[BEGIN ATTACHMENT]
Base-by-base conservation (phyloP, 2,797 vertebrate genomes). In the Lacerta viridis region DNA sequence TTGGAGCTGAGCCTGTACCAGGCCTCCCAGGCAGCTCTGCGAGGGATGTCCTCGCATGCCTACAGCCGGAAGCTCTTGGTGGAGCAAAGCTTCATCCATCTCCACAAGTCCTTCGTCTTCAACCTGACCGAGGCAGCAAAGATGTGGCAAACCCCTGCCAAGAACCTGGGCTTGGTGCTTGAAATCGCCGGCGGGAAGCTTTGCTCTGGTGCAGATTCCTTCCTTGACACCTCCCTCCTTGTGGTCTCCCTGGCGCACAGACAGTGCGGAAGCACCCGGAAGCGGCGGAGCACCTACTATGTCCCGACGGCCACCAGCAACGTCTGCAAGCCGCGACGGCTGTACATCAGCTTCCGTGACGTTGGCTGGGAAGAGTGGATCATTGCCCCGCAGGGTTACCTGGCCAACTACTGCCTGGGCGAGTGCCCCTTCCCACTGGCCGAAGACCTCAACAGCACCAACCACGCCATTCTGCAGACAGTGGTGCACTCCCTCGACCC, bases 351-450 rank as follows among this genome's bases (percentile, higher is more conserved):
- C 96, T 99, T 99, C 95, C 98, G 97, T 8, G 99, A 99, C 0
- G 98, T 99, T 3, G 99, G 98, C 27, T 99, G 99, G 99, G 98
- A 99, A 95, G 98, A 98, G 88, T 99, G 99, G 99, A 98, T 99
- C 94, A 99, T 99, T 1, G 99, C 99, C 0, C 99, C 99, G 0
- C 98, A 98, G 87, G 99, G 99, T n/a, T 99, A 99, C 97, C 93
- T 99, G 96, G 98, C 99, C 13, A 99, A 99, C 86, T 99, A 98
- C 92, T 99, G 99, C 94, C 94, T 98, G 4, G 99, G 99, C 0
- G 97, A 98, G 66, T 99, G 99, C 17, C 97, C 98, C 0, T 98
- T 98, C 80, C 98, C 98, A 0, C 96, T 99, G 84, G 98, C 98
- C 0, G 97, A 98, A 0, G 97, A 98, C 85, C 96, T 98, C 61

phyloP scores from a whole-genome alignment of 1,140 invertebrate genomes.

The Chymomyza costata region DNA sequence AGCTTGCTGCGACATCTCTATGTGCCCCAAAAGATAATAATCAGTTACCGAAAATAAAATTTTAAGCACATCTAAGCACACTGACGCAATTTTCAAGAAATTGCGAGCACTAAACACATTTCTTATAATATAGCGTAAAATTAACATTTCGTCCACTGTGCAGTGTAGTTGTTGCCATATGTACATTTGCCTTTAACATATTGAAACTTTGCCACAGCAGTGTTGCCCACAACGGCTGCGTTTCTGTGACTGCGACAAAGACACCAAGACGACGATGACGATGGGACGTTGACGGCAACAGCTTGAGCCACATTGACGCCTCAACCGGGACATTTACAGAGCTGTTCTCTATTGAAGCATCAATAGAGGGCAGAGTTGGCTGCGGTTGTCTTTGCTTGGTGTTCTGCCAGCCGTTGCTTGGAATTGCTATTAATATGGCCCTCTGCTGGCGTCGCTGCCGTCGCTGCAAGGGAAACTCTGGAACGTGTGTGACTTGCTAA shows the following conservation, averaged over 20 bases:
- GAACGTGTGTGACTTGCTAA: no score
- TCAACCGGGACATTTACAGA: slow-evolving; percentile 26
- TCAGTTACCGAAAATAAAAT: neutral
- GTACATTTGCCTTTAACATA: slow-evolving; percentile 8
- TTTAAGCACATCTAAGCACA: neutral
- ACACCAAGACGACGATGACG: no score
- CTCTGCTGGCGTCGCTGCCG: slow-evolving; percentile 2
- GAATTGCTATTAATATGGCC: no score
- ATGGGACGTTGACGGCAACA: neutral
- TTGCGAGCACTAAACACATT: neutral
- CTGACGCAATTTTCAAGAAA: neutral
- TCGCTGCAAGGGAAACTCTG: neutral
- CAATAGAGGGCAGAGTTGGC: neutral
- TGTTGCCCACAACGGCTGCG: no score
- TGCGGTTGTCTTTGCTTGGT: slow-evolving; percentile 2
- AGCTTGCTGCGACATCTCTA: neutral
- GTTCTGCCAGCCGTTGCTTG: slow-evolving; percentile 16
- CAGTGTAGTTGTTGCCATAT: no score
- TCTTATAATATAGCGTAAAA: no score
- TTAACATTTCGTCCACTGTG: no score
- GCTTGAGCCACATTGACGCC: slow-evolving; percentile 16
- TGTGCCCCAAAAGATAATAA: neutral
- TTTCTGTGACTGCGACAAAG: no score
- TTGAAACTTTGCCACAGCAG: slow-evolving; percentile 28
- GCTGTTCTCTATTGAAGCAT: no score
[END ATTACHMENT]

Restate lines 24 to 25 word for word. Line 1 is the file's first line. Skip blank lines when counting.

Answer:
- CTGACGCAATTTTCAAGAAA: neutral
- TCGCTGCAAGGGAAACTCTG: neutral